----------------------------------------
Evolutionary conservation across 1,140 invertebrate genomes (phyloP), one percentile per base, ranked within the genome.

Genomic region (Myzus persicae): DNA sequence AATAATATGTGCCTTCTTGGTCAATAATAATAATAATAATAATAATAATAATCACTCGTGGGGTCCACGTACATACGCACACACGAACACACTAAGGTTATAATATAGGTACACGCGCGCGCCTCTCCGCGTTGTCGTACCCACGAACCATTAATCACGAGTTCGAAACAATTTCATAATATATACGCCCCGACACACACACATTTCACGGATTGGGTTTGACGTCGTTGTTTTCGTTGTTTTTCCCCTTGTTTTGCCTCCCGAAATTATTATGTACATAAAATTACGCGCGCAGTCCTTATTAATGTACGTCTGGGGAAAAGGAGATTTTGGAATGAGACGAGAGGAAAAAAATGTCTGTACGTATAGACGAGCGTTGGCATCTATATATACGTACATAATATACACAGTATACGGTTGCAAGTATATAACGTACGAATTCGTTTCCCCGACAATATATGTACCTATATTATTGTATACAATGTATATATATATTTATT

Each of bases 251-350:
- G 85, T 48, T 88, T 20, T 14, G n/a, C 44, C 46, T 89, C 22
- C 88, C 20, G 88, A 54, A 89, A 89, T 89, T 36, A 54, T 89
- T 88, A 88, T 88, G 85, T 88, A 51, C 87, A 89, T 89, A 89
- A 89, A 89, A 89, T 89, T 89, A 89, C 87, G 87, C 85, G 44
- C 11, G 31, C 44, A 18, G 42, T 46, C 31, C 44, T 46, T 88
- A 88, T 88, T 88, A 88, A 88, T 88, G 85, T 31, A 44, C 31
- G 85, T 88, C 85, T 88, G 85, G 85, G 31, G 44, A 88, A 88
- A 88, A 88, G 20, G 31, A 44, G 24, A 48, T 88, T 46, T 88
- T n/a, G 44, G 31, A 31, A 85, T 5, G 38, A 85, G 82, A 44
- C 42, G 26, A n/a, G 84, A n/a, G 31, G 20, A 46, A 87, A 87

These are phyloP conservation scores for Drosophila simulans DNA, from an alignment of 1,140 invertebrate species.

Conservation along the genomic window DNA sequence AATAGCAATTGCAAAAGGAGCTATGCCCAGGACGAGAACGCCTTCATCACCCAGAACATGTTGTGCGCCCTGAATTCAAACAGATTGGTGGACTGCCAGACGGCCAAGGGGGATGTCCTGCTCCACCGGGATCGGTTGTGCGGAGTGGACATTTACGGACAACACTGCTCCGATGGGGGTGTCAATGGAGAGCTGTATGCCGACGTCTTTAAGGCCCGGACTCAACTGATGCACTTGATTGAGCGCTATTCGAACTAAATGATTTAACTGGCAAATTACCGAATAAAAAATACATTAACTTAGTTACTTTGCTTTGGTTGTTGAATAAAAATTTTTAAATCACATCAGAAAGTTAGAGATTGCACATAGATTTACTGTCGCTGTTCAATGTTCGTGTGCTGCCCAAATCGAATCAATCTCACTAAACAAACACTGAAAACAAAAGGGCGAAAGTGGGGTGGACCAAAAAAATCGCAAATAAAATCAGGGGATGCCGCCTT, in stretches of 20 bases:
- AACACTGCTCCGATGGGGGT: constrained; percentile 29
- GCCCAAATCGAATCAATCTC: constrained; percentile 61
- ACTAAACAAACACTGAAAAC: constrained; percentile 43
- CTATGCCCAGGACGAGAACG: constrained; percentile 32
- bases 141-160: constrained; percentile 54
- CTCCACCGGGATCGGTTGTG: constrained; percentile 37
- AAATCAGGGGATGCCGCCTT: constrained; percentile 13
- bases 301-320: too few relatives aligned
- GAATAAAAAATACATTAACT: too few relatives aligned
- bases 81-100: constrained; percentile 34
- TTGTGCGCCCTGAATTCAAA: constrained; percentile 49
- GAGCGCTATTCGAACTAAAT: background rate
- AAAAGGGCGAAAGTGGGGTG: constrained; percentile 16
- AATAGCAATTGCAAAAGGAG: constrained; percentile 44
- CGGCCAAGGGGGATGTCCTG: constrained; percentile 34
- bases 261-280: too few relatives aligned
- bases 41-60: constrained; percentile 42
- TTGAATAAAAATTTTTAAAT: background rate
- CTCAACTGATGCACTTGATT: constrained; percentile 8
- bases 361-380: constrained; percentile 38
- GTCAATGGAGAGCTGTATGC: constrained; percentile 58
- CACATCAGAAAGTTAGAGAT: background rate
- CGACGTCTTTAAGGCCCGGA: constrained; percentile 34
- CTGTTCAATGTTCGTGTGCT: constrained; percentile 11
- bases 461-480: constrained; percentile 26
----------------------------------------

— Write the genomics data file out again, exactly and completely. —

Evolutionary conservation across 1,140 invertebrate genomes (phyloP), one percentile per base, ranked within the genome.

Genomic region (Myzus persicae): DNA sequence AATAATATGTGCCTTCTTGGTCAATAATAATAATAATAATAATAATAATAATCACTCGTGGGGTCCACGTACATACGCACACACGAACACACTAAGGTTATAATATAGGTACACGCGCGCGCCTCTCCGCGTTGTCGTACCCACGAACCATTAATCACGAGTTCGAAACAATTTCATAATATATACGCCCCGACACACACACATTTCACGGATTGGGTTTGACGTCGTTGTTTTCGTTGTTTTTCCCCTTGTTTTGCCTCCCGAAATTATTATGTACATAAAATTACGCGCGCAGTCCTTATTAATGTACGTCTGGGGAAAAGGAGATTTTGGAATGAGACGAGAGGAAAAAAATGTCTGTACGTATAGACGAGCGTTGGCATCTATATATACGTACATAATATACACAGTATACGGTTGCAAGTATATAACGTACGAATTCGTTTCCCCGACAATATATGTACCTATATTATTGTATACAATGTATATATATATTTATT

Each of bases 251-350:
- G 85, T 48, T 88, T 20, T 14, G n/a, C 44, C 46, T 89, C 22
- C 88, C 20, G 88, A 54, A 89, A 89, T 89, T 36, A 54, T 89
- T 88, A 88, T 88, G 85, T 88, A 51, C 87, A 89, T 89, A 89
- A 89, A 89, A 89, T 89, T 89, A 89, C 87, G 87, C 85, G 44
- C 11, G 31, C 44, A 18, G 42, T 46, C 31, C 44, T 46, T 88
- A 88, T 88, T 88, A 88, A 88, T 88, G 85, T 31, A 44, C 31
- G 85, T 88, C 85, T 88, G 85, G 85, G 31, G 44, A 88, A 88
- A 88, A 88, G 20, G 31, A 44, G 24, A 48, T 88, T 46, T 88
- T n/a, G 44, G 31, A 31, A 85, T 5, G 38, A 85, G 82, A 44
- C 42, G 26, A n/a, G 84, A n/a, G 31, G 20, A 46, A 87, A 87

These are phyloP conservation scores for Drosophila simulans DNA, from an alignment of 1,140 invertebrate species.

Conservation along the genomic window DNA sequence AATAGCAATTGCAAAAGGAGCTATGCCCAGGACGAGAACGCCTTCATCACCCAGAACATGTTGTGCGCCCTGAATTCAAACAGATTGGTGGACTGCCAGACGGCCAAGGGGGATGTCCTGCTCCACCGGGATCGGTTGTGCGGAGTGGACATTTACGGACAACACTGCTCCGATGGGGGTGTCAATGGAGAGCTGTATGCCGACGTCTTTAAGGCCCGGACTCAACTGATGCACTTGATTGAGCGCTATTCGAACTAAATGATTTAACTGGCAAATTACCGAATAAAAAATACATTAACTTAGTTACTTTGCTTTGGTTGTTGAATAAAAATTTTTAAATCACATCAGAAAGTTAGAGATTGCACATAGATTTACTGTCGCTGTTCAATGTTCGTGTGCTGCCCAAATCGAATCAATCTCACTAAACAAACACTGAAAACAAAAGGGCGAAAGTGGGGTGGACCAAAAAAATCGCAAATAAAATCAGGGGATGCCGCCTT, in stretches of 20 bases:
- AACACTGCTCCGATGGGGGT: constrained; percentile 29
- GCCCAAATCGAATCAATCTC: constrained; percentile 61
- ACTAAACAAACACTGAAAAC: constrained; percentile 43
- CTATGCCCAGGACGAGAACG: constrained; percentile 32
- bases 141-160: constrained; percentile 54
- CTCCACCGGGATCGGTTGTG: constrained; percentile 37
- AAATCAGGGGATGCCGCCTT: constrained; percentile 13
- bases 301-320: too few relatives aligned
- GAATAAAAAATACATTAACT: too few relatives aligned
- bases 81-100: constrained; percentile 34
- TTGTGCGCCCTGAATTCAAA: constrained; percentile 49
- GAGCGCTATTCGAACTAAAT: background rate
- AAAAGGGCGAAAGTGGGGTG: constrained; percentile 16
- AATAGCAATTGCAAAAGGAG: constrained; percentile 44
- CGGCCAAGGGGGATGTCCTG: constrained; percentile 34
- bases 261-280: too few relatives aligned
- bases 41-60: constrained; percentile 42
- TTGAATAAAAATTTTTAAAT: background rate
- CTCAACTGATGCACTTGATT: constrained; percentile 8
- bases 361-380: constrained; percentile 38
- GTCAATGGAGAGCTGTATGC: constrained; percentile 58
- CACATCAGAAAGTTAGAGAT: background rate
- CGACGTCTTTAAGGCCCGGA: constrained; percentile 34
- CTGTTCAATGTTCGTGTGCT: constrained; percentile 11
- bases 461-480: constrained; percentile 26